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How to Choose a Kayak

Choosing a kayak is like choosing shoes: you need to find the style that fits your needs and the size that fits your body. At Charles River Canoe & Kayak, we paddle all the boats we sell, and we've been helping Greater Boston choose canoes and kayaks for decades. We will work with you to find the kayak that will work best for you. Plus, our on-the water facility allows you to try out any boat we have in stock for free, so you can be sure about your choice.

Before you come in, though, it will help to sit down and think about the questions below. Some of the questions will educate you on many of the options available on today's kayaks, while others will help you identify the type of paddler you are and therefore the type of kayak you might need. Together, they'll help us find the perfect kayak for you. As always, if you need some help, come talk to us — stop by our Paddling Store or e-mail us!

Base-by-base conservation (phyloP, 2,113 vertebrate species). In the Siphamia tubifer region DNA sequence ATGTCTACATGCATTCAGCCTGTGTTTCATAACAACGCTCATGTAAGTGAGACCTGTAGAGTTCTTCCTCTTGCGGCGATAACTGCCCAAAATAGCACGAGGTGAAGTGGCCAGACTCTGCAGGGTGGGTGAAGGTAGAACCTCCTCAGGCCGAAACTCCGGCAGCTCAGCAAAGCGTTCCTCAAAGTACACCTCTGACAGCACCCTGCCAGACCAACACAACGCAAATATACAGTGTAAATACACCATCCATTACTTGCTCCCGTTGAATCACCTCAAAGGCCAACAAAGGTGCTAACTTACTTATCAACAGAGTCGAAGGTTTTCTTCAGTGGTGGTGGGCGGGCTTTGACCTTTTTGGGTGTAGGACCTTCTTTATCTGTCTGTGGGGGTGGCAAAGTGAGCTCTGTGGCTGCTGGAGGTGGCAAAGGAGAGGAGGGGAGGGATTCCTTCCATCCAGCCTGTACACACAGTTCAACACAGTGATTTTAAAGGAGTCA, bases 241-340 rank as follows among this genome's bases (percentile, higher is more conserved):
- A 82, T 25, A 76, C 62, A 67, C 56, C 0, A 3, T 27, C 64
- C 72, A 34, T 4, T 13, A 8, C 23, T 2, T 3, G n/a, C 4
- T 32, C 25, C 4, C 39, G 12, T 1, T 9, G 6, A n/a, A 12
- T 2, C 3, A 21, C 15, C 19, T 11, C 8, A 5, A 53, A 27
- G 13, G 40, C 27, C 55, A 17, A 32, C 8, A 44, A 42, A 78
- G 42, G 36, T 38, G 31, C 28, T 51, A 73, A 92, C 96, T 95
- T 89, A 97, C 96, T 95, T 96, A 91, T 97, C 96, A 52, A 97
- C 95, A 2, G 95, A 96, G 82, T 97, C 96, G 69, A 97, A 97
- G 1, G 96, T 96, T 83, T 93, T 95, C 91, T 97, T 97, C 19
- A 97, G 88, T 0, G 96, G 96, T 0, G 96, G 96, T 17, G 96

What You Should Think About

Where might you want to paddle?
The type of water you wish to paddle will help you decide what type of kayak to buy. Think about where you want to paddle not just now, but also in the future after taking some classes to expand and improve your skills. Choose all that apply:
  • gentle rivers and small lakes
  • e.g. the Charles River from our Newton Boathouse
  • large lakes or protected ocean
  • e.g. Essex Marsh; or Squam Lake, NH
  • open ocean
  • e.g. trips to the Boston Harbor Outer Islands
  • whitewater rivers
  • e.g. Zoar Gap on the Deerfield River


    Do you want to paddle your own kayak, or share a boat with someone else?
  • single kayaks (for one person) allow the freedom of paddling your own boat and have more storage space per person, plus you don't need to rely on a friend to go paddling